Real-time quantitative PCR was performed using the PCR primers indicated in Table 1 on an ABI PRISM 7900HT Sequence Detection System (Applied Biosystems, Foster City, CA). All experiments were done in triplicate and normalized to GAPDH mRNA expression. Fluorescent signals were analyzed during each of up to 40 cycles consisting of denaturation (95°C, 15 seconds), annealing (56°C, 15 seconds), and extension (72°C, 40 seconds). Relative quantitation was calculated using the comparative threshold cycle method (CT; as described in the User Bulletin no. 2,29  ABI PRISM 7900HT Sequence Detection System). CT indicates the fractional cycle number at which the amplified gene amounts to a fixed threshold within the linear phase of amplification. Median CT of triplicate measurements was used to calculate ΔCT as the CT of each gene. ΔCT of each gene for each sample was compared with ΔCT of GAPDH for the same sample expressed as ΔΔCT. Relative quantification was depicted as fold-change expression for each gene, compared with GAPDH mRNA, with the formula 2-ΔΔCT. Denaturing curves and agarose gel electrophoresis of PCR product for each gene were used to confirm homogeneity of the DNA products.

Fluorescence activated cell sorting (FACS) analysis

FACS analysis of Flk1-positive cells was performed as previously described.30  Briefly, cells were counted and incubated with a biotinylated antibody to Flk1 (Pharmingen) for 20 minutes and then stained with a secondary reagent (streptavidin R-phycoerythrin conjugate; BioSource International, Camarillo, CA). Cells were then washed again and analyzed on a FACScan (Becton Dickinson, San Jose, CA).

Methylcellulose colony assay

For the generation of blast-cell colonies, EB cells were counted and plated in IMDM containing 1.0% methylcellulose, 10% FCS, 5 ng/mL VEGF, 5 ng/mL IL-6, and 25% D4T endothelial-cell conditioned medium.31  Colonies were scored following 4 days of culture. For the growth of hematopoietic precursors, cells of EBs or yolk sacs of E 9.5 embryos were counted and plated in IMDM containing 1.0% methylcellulose, 10% plasma-derived serum (PDS; Antec, Tyler, TX), 2 mM glutamine, 1000 U/mL IL-1, 1% supernatant containing IL-3, 5 ng/mL IL-6, 25 ng/mL IL-11, 30 ng/mL G-CSF, 5 ng/mL M-CSF, 3 ng/mL GM-CSF, 1% supernatant containing c-Kit ligand, 5 ng/mL VEGF, 10 ng/mL LIF, 2 U/mL erythropoietin, and 5% protein-free hybridoma medium (PFHM-II; Gibco/BRL). Cells were cultured at 37°C in 5% CO2/air in 35-mm dishes, for approximately 3 to 4 days for EryP from EBs and EryD from yolk sacs, or 6 to 8 days for Mac and Mix colonies. Colony types were scored on the basis of morphologic criteria.32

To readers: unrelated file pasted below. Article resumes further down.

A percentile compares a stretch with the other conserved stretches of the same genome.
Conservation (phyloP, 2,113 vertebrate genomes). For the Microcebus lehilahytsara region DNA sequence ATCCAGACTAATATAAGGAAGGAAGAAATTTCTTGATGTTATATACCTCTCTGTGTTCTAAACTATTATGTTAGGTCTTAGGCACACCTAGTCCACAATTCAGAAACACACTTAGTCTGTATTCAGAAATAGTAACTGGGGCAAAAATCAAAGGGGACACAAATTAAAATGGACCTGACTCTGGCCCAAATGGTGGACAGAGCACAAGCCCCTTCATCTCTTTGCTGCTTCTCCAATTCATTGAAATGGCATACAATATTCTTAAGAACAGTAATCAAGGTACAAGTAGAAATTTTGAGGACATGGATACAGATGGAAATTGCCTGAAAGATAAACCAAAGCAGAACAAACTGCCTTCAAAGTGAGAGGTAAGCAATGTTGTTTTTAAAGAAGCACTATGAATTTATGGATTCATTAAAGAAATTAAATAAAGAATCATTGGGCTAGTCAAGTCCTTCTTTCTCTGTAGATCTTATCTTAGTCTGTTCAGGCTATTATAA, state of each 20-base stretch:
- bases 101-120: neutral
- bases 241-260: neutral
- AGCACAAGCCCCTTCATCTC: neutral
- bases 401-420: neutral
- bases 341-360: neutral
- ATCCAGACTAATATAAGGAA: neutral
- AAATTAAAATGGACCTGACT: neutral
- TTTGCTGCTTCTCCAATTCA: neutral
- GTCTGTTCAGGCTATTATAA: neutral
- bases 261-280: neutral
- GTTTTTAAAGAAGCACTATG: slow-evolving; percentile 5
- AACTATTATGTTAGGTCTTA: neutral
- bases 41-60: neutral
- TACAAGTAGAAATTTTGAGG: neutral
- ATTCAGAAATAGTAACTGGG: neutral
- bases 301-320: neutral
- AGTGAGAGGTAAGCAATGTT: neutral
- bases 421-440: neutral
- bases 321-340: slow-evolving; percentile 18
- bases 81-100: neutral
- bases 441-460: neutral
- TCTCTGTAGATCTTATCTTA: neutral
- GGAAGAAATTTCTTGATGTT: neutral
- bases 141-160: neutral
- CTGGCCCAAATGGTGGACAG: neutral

Klf6 retrovirus construction

Full-length mouse Klf6 was obtained by RT-PCR, sequenced, and subcloned into the pCR2.1-TOPO plasmid (Invitrogen, Carlsbad, CA). Following sequence confirmation, the insert was excised with EcoRI and subcloned into the MSCVpac plasmid. The insert orientation was confirmed by digestion with PstI. Using lipofectamine 2000 (Invitrogen), the plasmids with or without Klf6 were transfected into Phoenix cells for the production of retroviruses. Up-regulation of p21 in Klf6 retrovirus-infected NIH3T3 cells was observed,33  which confirmed that KLF6 produced by this retrovirus transactivates a known KLF6 target gene. The viruses were harvested and 6 mL undiluted virus plus polybrene were used to infect 60% confluent ES cells cultured on gelatinized 10-cm dishes. After infection, ES cells were subjected to generation of EBs without selection.

Generation of ES cells with doxycycline-inducible KLF6 expression